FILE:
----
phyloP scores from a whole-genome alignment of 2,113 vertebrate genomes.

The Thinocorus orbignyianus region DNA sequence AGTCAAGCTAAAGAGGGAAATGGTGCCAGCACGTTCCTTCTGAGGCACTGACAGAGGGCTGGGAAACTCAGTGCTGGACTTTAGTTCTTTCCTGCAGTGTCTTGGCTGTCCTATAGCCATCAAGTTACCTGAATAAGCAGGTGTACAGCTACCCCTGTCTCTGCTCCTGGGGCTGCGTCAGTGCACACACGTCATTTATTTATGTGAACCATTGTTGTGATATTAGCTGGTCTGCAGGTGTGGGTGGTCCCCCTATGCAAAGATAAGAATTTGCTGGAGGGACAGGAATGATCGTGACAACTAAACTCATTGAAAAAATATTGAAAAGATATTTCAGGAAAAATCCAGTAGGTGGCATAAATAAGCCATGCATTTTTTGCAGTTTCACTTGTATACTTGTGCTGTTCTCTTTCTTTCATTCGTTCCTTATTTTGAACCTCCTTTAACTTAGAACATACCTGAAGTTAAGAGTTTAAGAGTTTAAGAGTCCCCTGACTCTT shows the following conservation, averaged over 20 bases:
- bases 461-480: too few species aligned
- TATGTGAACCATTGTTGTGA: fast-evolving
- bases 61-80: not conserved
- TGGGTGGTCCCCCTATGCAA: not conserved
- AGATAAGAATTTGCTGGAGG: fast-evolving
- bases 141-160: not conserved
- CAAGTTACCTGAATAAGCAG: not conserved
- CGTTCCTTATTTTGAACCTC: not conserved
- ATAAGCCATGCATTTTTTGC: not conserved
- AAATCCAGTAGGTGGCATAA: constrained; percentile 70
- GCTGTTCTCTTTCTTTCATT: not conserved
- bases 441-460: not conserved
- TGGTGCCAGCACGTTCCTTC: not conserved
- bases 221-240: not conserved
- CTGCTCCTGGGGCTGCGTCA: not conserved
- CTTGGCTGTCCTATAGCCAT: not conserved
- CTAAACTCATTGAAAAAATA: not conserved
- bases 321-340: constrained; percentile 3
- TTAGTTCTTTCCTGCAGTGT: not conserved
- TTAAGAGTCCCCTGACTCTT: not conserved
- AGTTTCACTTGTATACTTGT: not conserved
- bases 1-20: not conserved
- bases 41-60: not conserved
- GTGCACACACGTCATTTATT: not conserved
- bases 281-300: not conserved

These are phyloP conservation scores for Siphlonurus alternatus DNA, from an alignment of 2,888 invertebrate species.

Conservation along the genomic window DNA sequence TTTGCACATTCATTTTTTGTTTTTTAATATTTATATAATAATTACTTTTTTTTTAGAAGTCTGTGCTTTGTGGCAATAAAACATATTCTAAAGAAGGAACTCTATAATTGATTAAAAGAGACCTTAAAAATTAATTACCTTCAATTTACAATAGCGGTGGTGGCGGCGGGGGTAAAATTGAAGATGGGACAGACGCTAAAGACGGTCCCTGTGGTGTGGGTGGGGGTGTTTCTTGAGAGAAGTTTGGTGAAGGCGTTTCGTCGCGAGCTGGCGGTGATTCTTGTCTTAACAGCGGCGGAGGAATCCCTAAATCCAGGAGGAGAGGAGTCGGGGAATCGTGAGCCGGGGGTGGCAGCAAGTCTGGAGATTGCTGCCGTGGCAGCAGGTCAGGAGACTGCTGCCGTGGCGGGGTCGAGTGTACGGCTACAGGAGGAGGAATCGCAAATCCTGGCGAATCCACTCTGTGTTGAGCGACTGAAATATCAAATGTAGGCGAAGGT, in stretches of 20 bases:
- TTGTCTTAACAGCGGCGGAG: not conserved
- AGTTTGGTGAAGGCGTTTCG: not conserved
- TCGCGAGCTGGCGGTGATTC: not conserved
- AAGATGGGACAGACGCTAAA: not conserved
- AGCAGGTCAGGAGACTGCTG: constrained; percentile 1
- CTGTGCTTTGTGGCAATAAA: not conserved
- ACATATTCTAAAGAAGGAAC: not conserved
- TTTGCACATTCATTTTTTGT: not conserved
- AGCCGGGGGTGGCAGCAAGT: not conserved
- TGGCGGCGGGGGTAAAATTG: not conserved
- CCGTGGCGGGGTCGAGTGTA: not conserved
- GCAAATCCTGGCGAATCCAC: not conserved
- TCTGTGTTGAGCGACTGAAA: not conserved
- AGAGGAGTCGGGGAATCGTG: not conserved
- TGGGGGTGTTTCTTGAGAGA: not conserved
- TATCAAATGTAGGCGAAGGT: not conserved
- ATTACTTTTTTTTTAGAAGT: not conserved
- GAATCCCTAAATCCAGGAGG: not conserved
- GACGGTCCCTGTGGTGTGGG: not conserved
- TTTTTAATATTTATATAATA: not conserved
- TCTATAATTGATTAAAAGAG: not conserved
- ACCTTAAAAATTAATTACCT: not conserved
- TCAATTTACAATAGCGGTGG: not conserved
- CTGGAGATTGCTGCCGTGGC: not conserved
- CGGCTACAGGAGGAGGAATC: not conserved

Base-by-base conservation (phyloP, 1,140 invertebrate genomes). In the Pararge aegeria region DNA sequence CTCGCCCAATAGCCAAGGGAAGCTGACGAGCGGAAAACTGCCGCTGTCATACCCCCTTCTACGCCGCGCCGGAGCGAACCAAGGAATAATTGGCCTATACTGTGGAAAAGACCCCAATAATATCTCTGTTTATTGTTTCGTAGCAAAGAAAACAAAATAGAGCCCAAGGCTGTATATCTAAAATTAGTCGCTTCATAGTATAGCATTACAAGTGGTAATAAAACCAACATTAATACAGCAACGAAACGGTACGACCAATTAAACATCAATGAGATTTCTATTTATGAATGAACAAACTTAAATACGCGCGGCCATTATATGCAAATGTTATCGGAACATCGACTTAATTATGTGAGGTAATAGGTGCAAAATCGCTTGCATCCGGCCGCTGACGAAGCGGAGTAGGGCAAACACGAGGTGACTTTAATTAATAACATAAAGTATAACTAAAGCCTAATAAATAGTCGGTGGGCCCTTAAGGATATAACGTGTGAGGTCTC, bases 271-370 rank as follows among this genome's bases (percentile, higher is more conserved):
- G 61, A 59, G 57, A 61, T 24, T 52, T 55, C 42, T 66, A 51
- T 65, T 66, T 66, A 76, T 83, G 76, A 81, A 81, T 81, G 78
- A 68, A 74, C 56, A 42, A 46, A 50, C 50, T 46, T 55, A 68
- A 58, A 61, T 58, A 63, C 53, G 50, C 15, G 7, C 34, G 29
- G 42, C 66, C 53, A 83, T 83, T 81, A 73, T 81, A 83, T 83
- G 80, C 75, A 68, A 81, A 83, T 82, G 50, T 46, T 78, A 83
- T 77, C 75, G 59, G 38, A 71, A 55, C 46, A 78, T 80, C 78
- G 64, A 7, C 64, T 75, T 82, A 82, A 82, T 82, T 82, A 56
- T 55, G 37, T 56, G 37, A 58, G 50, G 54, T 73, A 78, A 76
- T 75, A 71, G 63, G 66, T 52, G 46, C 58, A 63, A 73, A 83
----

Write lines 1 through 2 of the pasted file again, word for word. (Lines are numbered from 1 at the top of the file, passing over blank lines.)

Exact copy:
phyloP scores from a whole-genome alignment of 2,113 vertebrate genomes.

The Thinocorus orbignyianus region DNA sequence AGTCAAGCTAAAGAGGGAAATGGTGCCAGCACGTTCCTTCTGAGGCACTGACAGAGGGCTGGGAAACTCAGTGCTGGACTTTAGTTCTTTCCTGCAGTGTCTTGGCTGTCCTATAGCCATCAAGTTACCTGAATAAGCAGGTGTACAGCTACCCCTGTCTCTGCTCCTGGGGCTGCGTCAGTGCACACACGTCATTTATTTATGTGAACCATTGTTGTGATATTAGCTGGTCTGCAGGTGTGGGTGGTCCCCCTATGCAAAGATAAGAATTTGCTGGAGGGACAGGAATGATCGTGACAACTAAACTCATTGAAAAAATATTGAAAAGATATTTCAGGAAAAATCCAGTAGGTGGCATAAATAAGCCATGCATTTTTTGCAGTTTCACTTGTATACTTGTGCTGTTCTCTTTCTTTCATTCGTTCCTTATTTTGAACCTCCTTTAACTTAGAACATACCTGAAGTTAAGAGTTTAAGAGTTTAAGAGTCCCCTGACTCTT shows the following conservation, averaged over 20 bases: